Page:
Among 181 cases, most of the victims (26.8%) belongs to fourth decade of life. Many similar studies conducted in the past show similar distribution, one such study in JIPMER7 show that majority of victims belong to 15-60 yrs. of age. Another study by Sawai et al show that most of the cases belong to 10 to 30 years. There is a rapid decline in the incidence of cases after 5th decade of life.

In our study, male-to-female ratio of incidence of bite is 1.8:1. Comparing this with studies done earlier like study conducted by Banerjee RN, [8] a higher preponderance of males than females was observed. Similar to studies done at JIPMER7 and in Safdarjung Hospital, [8] our present study clearly showed that the incidence of bite is more among agricultural workers, i.e. 46.41% in our present study. We also observed that 10 victims (5.52%) are school or college students.

In our present study we noticed majority of patients (60.77%) did not identify the snake. Among the identified cases, most common was cobra (16.57%) followed by krait (12.71%).

To evaluate the outcome of patients in relation to comorbid illness, we obtained a detailed history of comorbid illness among snake bite victims. Nearly 9.39% of cases were hypertensives and 8.29% were diabetic. One patient was antenatal mother (5 months gestation). In our present study, maximum incidence of snake bite (29.28%) was between 4:00 PM to 8:00 PM. Least number of bites were distributed in morning hours, i.e. 4 to 8:00 AM (9.94%) and 8 to 11:59 AM (9.94%).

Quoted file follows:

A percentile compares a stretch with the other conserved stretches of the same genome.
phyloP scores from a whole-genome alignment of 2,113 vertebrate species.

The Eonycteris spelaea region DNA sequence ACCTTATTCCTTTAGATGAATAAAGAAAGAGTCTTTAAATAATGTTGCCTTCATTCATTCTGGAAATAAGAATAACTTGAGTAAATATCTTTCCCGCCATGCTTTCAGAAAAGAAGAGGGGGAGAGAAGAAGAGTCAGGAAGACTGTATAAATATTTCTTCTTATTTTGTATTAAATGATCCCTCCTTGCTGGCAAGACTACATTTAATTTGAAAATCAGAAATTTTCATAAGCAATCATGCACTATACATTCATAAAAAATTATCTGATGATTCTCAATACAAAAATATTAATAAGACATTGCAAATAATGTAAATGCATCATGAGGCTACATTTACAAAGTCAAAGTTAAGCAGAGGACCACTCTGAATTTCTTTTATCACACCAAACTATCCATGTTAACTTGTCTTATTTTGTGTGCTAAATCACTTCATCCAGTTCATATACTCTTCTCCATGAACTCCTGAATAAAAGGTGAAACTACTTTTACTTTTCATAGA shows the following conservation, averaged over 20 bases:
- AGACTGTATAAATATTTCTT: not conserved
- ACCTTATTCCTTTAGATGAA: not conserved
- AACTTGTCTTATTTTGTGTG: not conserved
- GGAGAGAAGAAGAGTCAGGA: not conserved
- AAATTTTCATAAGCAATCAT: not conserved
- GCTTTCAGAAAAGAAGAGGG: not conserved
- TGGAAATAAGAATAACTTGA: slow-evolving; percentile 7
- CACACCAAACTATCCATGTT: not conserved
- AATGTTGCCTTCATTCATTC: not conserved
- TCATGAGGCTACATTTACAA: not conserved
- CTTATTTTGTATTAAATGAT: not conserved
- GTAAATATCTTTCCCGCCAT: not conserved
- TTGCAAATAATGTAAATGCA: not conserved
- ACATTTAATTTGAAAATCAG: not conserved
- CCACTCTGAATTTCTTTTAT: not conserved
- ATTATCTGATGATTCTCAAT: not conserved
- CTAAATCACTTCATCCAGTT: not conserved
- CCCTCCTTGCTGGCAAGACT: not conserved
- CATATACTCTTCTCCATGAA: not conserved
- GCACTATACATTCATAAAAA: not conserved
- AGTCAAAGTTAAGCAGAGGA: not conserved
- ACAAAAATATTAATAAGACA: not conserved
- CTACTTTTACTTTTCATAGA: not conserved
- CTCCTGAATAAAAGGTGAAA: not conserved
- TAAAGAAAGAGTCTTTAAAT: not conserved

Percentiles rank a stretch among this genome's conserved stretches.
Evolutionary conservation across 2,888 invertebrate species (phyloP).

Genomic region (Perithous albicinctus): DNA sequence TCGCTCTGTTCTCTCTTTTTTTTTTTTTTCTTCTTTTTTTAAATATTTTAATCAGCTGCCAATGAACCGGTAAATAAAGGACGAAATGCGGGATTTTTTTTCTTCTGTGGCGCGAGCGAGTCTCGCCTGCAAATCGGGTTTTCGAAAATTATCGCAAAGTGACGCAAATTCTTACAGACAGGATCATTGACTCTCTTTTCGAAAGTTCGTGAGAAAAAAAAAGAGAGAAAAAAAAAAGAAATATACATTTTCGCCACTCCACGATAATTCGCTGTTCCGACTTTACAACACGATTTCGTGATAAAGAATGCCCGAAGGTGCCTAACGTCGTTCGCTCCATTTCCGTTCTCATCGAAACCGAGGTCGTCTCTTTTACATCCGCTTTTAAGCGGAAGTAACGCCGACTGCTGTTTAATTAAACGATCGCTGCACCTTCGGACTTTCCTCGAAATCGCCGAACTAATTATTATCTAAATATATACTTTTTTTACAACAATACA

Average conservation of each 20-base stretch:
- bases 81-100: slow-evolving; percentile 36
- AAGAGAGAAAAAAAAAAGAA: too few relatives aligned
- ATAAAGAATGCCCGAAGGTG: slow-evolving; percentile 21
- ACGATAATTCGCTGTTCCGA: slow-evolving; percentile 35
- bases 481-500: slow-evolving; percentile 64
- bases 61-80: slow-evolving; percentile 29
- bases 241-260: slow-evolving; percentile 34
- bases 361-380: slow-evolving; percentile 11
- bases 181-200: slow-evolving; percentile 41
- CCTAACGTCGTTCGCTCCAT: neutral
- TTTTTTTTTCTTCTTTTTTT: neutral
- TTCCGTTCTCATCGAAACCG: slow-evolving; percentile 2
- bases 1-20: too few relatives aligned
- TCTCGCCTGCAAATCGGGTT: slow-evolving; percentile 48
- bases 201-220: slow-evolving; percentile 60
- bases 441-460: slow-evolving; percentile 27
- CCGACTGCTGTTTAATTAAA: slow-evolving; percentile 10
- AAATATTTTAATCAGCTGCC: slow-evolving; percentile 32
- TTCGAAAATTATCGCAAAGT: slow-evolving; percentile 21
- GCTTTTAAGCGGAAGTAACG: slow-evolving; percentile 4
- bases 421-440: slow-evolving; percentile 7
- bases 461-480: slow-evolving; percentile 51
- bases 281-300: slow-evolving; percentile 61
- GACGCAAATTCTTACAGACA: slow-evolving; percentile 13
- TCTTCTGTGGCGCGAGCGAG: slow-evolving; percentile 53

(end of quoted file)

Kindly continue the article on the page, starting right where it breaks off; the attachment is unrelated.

Among 181 cases, 50.83% of victims reported to have bitten in lower limb and most common site was feet. Other sites in decreasing order were upper limb (33.15%), abdomen (7.73%) and face (4.42%). These findings clearly suggests that the site of bite is determined mainly by inadvertent contact of the snake during activities. All these findings are more or less similar to that of study conducted by Viramani SK, [9] Dutt OP and Bhat RN. About 131 (72%) cases are outdoor (farm, work place, school ground, forest), and 50 (28%) cases are indoor bite (Home, other buildings).